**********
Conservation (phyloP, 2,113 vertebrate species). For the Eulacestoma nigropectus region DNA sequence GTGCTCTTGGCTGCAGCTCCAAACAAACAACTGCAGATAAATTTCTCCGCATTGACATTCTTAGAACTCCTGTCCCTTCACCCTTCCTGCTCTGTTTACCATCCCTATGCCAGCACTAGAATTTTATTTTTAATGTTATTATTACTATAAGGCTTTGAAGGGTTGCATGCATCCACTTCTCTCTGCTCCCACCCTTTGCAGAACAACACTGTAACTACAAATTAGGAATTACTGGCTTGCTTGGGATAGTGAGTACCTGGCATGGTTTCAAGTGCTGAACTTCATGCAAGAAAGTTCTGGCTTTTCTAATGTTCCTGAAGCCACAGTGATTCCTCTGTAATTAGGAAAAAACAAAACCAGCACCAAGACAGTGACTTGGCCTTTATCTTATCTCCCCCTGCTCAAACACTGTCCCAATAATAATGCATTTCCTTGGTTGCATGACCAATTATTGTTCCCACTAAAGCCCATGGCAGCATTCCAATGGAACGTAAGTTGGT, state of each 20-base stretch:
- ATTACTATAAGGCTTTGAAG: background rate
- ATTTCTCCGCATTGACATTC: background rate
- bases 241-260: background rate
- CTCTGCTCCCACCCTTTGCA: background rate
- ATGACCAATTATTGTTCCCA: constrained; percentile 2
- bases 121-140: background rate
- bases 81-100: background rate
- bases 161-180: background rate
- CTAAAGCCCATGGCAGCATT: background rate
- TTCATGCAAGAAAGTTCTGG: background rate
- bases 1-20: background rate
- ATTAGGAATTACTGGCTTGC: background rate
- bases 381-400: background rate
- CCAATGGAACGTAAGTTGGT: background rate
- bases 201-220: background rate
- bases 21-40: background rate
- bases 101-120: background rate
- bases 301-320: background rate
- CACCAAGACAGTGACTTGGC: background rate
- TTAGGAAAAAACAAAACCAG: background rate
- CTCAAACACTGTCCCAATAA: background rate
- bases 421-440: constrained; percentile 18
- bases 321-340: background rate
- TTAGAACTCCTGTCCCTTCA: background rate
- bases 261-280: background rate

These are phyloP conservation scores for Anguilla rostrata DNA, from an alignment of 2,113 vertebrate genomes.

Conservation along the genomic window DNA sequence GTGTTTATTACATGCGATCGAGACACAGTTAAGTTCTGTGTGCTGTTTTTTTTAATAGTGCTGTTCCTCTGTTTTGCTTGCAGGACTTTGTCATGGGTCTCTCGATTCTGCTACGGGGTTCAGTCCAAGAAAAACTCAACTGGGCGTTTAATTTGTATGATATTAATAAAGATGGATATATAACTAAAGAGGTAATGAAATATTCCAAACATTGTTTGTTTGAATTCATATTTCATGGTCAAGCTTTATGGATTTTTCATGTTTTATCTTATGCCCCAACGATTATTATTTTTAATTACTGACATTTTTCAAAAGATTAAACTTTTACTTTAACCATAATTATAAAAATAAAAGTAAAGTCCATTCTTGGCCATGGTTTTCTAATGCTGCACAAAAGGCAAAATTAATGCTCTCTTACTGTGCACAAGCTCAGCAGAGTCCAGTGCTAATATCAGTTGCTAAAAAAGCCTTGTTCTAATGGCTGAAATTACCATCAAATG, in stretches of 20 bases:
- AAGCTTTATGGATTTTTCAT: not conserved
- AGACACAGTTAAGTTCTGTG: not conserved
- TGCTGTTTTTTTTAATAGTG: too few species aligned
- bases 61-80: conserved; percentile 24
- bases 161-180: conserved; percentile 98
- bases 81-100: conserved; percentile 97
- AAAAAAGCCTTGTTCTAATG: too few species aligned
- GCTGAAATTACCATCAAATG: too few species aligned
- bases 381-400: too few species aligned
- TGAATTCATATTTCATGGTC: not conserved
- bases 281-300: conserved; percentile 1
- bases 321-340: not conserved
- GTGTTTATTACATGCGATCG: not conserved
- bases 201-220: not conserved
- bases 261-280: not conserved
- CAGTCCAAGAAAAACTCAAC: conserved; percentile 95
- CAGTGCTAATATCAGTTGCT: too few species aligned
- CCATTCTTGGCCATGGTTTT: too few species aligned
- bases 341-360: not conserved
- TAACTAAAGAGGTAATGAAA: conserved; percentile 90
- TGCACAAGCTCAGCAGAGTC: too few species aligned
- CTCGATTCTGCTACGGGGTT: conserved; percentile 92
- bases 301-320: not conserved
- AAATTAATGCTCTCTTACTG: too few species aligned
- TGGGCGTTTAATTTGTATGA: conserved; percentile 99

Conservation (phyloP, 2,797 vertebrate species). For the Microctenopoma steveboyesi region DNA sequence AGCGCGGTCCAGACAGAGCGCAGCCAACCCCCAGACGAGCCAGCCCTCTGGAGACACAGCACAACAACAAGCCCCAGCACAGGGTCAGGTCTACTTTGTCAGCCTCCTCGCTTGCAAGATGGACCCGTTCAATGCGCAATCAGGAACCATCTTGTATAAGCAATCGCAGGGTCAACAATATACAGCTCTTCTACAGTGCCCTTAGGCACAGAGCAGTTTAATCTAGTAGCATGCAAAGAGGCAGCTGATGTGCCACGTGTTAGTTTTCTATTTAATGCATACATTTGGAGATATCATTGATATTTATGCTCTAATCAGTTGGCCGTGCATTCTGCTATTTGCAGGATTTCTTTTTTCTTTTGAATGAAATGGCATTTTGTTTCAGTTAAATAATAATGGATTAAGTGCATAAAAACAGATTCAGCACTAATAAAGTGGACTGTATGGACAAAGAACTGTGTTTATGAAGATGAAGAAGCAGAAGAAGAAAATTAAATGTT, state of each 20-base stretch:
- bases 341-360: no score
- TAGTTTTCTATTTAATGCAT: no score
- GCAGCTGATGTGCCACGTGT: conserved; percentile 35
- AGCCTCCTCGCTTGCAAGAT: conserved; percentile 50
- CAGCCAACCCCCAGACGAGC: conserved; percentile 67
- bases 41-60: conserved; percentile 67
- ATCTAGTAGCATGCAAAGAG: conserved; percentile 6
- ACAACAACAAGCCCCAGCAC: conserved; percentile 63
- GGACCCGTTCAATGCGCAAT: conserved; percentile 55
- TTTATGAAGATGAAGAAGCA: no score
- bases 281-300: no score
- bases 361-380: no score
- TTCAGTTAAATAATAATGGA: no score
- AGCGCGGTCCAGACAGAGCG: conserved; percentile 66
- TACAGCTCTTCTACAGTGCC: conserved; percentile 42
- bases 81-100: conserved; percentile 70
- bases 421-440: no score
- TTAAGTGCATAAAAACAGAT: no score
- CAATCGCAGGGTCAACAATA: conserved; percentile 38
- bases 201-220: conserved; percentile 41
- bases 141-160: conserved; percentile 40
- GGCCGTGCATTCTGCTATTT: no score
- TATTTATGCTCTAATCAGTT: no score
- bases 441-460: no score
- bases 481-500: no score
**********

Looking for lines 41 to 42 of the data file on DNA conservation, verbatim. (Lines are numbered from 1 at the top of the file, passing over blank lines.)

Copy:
- GTGTTTATTACATGCGATCG: not conserved
- bases 201-220: not conserved